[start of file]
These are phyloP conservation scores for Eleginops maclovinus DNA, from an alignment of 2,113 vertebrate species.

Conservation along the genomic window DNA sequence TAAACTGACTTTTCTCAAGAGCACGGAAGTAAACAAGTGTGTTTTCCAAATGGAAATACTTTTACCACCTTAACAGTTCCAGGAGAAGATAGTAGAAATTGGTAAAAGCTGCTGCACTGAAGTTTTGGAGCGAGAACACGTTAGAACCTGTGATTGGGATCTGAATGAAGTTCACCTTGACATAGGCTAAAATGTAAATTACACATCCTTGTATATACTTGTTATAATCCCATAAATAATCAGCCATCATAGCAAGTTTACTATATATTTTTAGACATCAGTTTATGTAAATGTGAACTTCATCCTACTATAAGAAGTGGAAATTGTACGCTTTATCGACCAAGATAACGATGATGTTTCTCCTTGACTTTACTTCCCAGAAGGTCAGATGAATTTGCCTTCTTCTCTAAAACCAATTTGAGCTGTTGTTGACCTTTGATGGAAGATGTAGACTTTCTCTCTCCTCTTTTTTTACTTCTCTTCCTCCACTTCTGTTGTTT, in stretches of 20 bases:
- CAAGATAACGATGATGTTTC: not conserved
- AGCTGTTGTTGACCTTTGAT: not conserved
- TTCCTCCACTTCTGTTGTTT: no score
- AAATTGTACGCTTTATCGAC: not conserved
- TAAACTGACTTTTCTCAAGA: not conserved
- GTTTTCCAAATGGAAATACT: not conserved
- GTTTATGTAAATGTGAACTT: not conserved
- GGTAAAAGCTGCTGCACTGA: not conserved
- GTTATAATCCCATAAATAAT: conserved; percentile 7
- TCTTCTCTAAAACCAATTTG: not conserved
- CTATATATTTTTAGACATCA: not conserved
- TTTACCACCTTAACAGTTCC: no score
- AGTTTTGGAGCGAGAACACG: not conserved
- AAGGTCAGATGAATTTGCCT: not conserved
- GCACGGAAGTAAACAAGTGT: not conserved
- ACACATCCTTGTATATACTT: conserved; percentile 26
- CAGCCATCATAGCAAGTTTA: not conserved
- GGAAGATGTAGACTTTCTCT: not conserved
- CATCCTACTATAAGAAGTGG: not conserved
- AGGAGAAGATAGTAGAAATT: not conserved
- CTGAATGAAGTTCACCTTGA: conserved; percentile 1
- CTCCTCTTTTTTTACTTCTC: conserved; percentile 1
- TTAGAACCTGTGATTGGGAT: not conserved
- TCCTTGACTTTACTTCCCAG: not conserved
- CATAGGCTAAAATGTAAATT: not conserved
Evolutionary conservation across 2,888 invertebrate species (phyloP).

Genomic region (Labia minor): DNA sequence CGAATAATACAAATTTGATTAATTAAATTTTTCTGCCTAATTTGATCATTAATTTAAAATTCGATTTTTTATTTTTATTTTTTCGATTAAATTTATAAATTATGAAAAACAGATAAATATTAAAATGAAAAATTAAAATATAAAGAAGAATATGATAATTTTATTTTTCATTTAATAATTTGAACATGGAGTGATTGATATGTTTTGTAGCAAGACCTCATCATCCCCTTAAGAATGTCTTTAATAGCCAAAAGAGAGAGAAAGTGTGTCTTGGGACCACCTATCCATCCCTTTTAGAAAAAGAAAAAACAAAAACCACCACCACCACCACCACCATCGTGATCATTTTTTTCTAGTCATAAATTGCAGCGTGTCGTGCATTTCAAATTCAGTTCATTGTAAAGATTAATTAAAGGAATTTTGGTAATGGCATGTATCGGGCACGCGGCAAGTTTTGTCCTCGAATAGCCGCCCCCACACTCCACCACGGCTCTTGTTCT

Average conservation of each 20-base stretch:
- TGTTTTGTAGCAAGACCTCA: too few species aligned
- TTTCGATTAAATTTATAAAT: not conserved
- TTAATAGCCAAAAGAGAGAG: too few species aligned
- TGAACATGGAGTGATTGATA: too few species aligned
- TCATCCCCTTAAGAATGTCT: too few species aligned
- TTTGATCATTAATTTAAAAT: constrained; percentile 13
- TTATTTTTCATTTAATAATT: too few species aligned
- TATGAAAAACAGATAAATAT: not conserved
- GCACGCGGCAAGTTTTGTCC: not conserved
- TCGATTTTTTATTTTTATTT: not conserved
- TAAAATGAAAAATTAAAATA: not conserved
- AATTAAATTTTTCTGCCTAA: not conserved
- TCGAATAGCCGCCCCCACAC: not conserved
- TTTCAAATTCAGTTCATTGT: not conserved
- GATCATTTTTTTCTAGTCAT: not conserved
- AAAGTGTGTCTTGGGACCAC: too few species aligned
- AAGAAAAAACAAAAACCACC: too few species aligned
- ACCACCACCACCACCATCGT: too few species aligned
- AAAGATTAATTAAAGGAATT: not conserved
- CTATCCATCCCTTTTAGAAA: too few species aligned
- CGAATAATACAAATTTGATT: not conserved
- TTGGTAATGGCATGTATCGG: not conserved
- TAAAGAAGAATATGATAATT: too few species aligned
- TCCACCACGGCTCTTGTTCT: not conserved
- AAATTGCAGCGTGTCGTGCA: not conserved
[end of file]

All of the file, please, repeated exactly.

These are phyloP conservation scores for Eleginops maclovinus DNA, from an alignment of 2,113 vertebrate species.

Conservation along the genomic window DNA sequence TAAACTGACTTTTCTCAAGAGCACGGAAGTAAACAAGTGTGTTTTCCAAATGGAAATACTTTTACCACCTTAACAGTTCCAGGAGAAGATAGTAGAAATTGGTAAAAGCTGCTGCACTGAAGTTTTGGAGCGAGAACACGTTAGAACCTGTGATTGGGATCTGAATGAAGTTCACCTTGACATAGGCTAAAATGTAAATTACACATCCTTGTATATACTTGTTATAATCCCATAAATAATCAGCCATCATAGCAAGTTTACTATATATTTTTAGACATCAGTTTATGTAAATGTGAACTTCATCCTACTATAAGAAGTGGAAATTGTACGCTTTATCGACCAAGATAACGATGATGTTTCTCCTTGACTTTACTTCCCAGAAGGTCAGATGAATTTGCCTTCTTCTCTAAAACCAATTTGAGCTGTTGTTGACCTTTGATGGAAGATGTAGACTTTCTCTCTCCTCTTTTTTTACTTCTCTTCCTCCACTTCTGTTGTTT, in stretches of 20 bases:
- CAAGATAACGATGATGTTTC: not conserved
- AGCTGTTGTTGACCTTTGAT: not conserved
- TTCCTCCACTTCTGTTGTTT: no score
- AAATTGTACGCTTTATCGAC: not conserved
- TAAACTGACTTTTCTCAAGA: not conserved
- GTTTTCCAAATGGAAATACT: not conserved
- GTTTATGTAAATGTGAACTT: not conserved
- GGTAAAAGCTGCTGCACTGA: not conserved
- GTTATAATCCCATAAATAAT: conserved; percentile 7
- TCTTCTCTAAAACCAATTTG: not conserved
- CTATATATTTTTAGACATCA: not conserved
- TTTACCACCTTAACAGTTCC: no score
- AGTTTTGGAGCGAGAACACG: not conserved
- AAGGTCAGATGAATTTGCCT: not conserved
- GCACGGAAGTAAACAAGTGT: not conserved
- ACACATCCTTGTATATACTT: conserved; percentile 26
- CAGCCATCATAGCAAGTTTA: not conserved
- GGAAGATGTAGACTTTCTCT: not conserved
- CATCCTACTATAAGAAGTGG: not conserved
- AGGAGAAGATAGTAGAAATT: not conserved
- CTGAATGAAGTTCACCTTGA: conserved; percentile 1
- CTCCTCTTTTTTTACTTCTC: conserved; percentile 1
- TTAGAACCTGTGATTGGGAT: not conserved
- TCCTTGACTTTACTTCCCAG: not conserved
- CATAGGCTAAAATGTAAATT: not conserved
Evolutionary conservation across 2,888 invertebrate species (phyloP).

Genomic region (Labia minor): DNA sequence CGAATAATACAAATTTGATTAATTAAATTTTTCTGCCTAATTTGATCATTAATTTAAAATTCGATTTTTTATTTTTATTTTTTCGATTAAATTTATAAATTATGAAAAACAGATAAATATTAAAATGAAAAATTAAAATATAAAGAAGAATATGATAATTTTATTTTTCATTTAATAATTTGAACATGGAGTGATTGATATGTTTTGTAGCAAGACCTCATCATCCCCTTAAGAATGTCTTTAATAGCCAAAAGAGAGAGAAAGTGTGTCTTGGGACCACCTATCCATCCCTTTTAGAAAAAGAAAAAACAAAAACCACCACCACCACCACCACCATCGTGATCATTTTTTTCTAGTCATAAATTGCAGCGTGTCGTGCATTTCAAATTCAGTTCATTGTAAAGATTAATTAAAGGAATTTTGGTAATGGCATGTATCGGGCACGCGGCAAGTTTTGTCCTCGAATAGCCGCCCCCACACTCCACCACGGCTCTTGTTCT

Average conservation of each 20-base stretch:
- TGTTTTGTAGCAAGACCTCA: too few species aligned
- TTTCGATTAAATTTATAAAT: not conserved
- TTAATAGCCAAAAGAGAGAG: too few species aligned
- TGAACATGGAGTGATTGATA: too few species aligned
- TCATCCCCTTAAGAATGTCT: too few species aligned
- TTTGATCATTAATTTAAAAT: constrained; percentile 13
- TTATTTTTCATTTAATAATT: too few species aligned
- TATGAAAAACAGATAAATAT: not conserved
- GCACGCGGCAAGTTTTGTCC: not conserved
- TCGATTTTTTATTTTTATTT: not conserved
- TAAAATGAAAAATTAAAATA: not conserved
- AATTAAATTTTTCTGCCTAA: not conserved
- TCGAATAGCCGCCCCCACAC: not conserved
- TTTCAAATTCAGTTCATTGT: not conserved
- GATCATTTTTTTCTAGTCAT: not conserved
- AAAGTGTGTCTTGGGACCAC: too few species aligned
- AAGAAAAAACAAAAACCACC: too few species aligned
- ACCACCACCACCACCATCGT: too few species aligned
- AAAGATTAATTAAAGGAATT: not conserved
- CTATCCATCCCTTTTAGAAA: too few species aligned
- CGAATAATACAAATTTGATT: not conserved
- TTGGTAATGGCATGTATCGG: not conserved
- TAAAGAAGAATATGATAATT: too few species aligned
- TCCACCACGGCTCTTGTTCT: not conserved
- AAATTGCAGCGTGTCGTGCA: not conserved